“Rhombohedral graphite can help to better understand materials in which strong electronic correlations are important - such as heavy-fermion compounds and high-temperature superconductors”, said Professor Mishchenko. 

A previous step-forward in two-dimensional materials research was the curious behaviour that stacking one sheet of graphene atop one another and twisting it to a ‘magic angle’ changed the bilayer’s properties, turning it into a superconductor.

Professor Mishchenko and his colleagues have now observed the emergence of strong electron-electron interactions in a weakly stable rhombohedral form of graphite - the form in which graphene layers stack slightly differently compared to stable hexagonal form.

Interactions in twisted bilayer graphene are exceptionally sensitive to the twist angle. Tiny deviations of about 0.1 degree from the exact magic angle strongly supress interactions. It is extremely difficult to make devices with the required accuracy and, especially, find sufficiently uniform ones to study the exciting physics involved. The newly published findings on rhombohedral graphite has now opened an alternative route to accurately making superconductor devices.

Graphite, a carbon material made up of stacked graphene layers, has two stable forms: hexagonal and rhombohedral. The former is more stable, and has thus been extensively studied, while the latter is less so.

To better understand the new result, it is important to note that the graphene layers are stacked in different ways in these two forms of graphite. Hexagonal graphite (the form of carbon found in pencil lead) is composed of graphene layers orderly stacked on top of each other. The metastable rhombohedral form has a slightly different stacking order, and this slight difference leads to a drastic change in its electronic spectrum.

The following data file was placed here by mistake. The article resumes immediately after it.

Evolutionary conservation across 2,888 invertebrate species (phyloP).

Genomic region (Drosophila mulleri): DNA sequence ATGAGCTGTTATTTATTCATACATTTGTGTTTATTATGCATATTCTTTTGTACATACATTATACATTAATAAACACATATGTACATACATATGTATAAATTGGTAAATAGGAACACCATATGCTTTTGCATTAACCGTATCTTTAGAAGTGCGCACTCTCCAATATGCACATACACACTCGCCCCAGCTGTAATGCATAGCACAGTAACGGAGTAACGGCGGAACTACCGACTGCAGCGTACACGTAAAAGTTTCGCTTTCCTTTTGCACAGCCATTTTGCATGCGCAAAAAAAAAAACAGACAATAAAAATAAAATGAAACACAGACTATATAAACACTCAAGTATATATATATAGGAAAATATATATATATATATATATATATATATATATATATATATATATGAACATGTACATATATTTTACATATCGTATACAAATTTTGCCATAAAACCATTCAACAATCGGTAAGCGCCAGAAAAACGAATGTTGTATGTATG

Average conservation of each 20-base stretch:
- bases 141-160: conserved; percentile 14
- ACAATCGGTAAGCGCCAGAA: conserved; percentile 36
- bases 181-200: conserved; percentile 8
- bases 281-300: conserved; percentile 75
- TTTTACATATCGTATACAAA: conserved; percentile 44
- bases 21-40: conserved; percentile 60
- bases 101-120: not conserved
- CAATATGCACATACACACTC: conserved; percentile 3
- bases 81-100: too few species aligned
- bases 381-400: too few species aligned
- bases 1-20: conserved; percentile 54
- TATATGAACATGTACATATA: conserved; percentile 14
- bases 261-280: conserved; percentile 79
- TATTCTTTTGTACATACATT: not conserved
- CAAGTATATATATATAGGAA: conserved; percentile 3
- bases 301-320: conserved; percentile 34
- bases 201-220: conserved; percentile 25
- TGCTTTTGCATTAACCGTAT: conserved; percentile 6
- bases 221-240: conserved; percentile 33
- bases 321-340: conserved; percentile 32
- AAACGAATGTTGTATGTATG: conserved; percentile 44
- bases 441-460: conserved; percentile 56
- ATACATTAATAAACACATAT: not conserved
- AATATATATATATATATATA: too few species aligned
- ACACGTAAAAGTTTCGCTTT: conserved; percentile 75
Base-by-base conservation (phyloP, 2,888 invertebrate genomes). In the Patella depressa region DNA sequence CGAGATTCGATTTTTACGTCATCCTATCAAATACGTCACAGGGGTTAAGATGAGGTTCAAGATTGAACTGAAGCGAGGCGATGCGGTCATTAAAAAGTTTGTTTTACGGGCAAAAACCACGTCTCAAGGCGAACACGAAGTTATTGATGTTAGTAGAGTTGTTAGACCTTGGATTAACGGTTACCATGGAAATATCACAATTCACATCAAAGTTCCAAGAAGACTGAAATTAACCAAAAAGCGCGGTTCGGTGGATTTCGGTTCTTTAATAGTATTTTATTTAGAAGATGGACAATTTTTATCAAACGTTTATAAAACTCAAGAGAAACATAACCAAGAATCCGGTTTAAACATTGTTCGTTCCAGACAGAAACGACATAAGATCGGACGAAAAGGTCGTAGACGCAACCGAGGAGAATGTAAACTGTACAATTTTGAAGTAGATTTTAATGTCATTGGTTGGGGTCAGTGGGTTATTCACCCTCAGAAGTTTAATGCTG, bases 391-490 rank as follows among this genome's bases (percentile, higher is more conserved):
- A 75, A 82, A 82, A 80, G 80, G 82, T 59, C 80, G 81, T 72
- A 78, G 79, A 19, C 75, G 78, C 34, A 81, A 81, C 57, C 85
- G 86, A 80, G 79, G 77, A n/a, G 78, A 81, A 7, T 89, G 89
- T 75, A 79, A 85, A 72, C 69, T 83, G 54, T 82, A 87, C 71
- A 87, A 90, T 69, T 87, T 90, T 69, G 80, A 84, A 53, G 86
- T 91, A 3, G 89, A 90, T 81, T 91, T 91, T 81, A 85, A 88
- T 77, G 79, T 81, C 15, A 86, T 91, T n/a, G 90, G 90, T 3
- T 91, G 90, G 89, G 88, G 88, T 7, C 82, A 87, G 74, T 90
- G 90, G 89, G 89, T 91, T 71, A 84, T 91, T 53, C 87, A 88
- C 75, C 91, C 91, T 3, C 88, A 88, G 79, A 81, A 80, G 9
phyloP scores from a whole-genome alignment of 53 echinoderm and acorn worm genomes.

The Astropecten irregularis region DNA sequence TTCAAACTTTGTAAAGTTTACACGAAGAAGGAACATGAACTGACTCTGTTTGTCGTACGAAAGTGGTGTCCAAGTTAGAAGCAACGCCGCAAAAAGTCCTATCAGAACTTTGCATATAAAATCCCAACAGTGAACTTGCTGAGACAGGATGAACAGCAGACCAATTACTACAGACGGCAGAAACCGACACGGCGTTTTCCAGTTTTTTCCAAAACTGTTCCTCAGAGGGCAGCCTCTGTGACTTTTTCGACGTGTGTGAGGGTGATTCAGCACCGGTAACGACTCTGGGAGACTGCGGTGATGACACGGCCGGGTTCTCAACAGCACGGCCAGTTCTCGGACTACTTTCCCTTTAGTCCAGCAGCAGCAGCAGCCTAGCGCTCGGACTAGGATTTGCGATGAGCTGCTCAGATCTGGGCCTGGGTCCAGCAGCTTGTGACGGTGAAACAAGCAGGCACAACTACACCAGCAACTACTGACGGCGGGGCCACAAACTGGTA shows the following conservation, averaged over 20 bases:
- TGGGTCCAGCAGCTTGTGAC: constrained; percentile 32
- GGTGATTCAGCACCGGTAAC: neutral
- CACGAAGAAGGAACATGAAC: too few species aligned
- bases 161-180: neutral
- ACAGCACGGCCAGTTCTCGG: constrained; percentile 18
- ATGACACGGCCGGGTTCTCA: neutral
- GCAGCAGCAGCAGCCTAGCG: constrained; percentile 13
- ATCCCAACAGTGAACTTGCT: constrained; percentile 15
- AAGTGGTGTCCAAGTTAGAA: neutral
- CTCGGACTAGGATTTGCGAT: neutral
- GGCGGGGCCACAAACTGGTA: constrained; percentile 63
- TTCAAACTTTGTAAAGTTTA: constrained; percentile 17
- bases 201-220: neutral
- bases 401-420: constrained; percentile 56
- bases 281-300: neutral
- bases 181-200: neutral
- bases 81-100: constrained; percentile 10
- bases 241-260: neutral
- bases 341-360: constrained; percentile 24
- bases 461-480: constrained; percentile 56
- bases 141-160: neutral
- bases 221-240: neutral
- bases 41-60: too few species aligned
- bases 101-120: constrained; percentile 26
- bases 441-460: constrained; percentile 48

Rhombohedral graphite can help to better understand materials in which strong electronic correlations are important - such as heavy-fermion compounds and high-temperature superconductors, Professor Artem Mishchenko.

Previous theoretical studies have pointed to the existence of all kinds of many-body physics in the surface states of rhombohedral graphite – including high-temperature magnetic ordering and superconductivity. These predictions could not be verified, however, since electron transport measurements on the material were completely lacking until now.

The Manchester team has been studying hexagonal graphite films for several years and have developed advanced technologies to produce high-quality samples. One of their techniques involves encapsulating the films with an atomically-flat insulator, hexagonal boron nitride (hBN), which serves to preserve the high electronic quality in the resulting hBN/hexagonal graphite/hBN heterostructures. In their new experiments on rhombohedral graphite, the researchers modified their technology to preserve the fragile stacking order of this less stable form of graphite.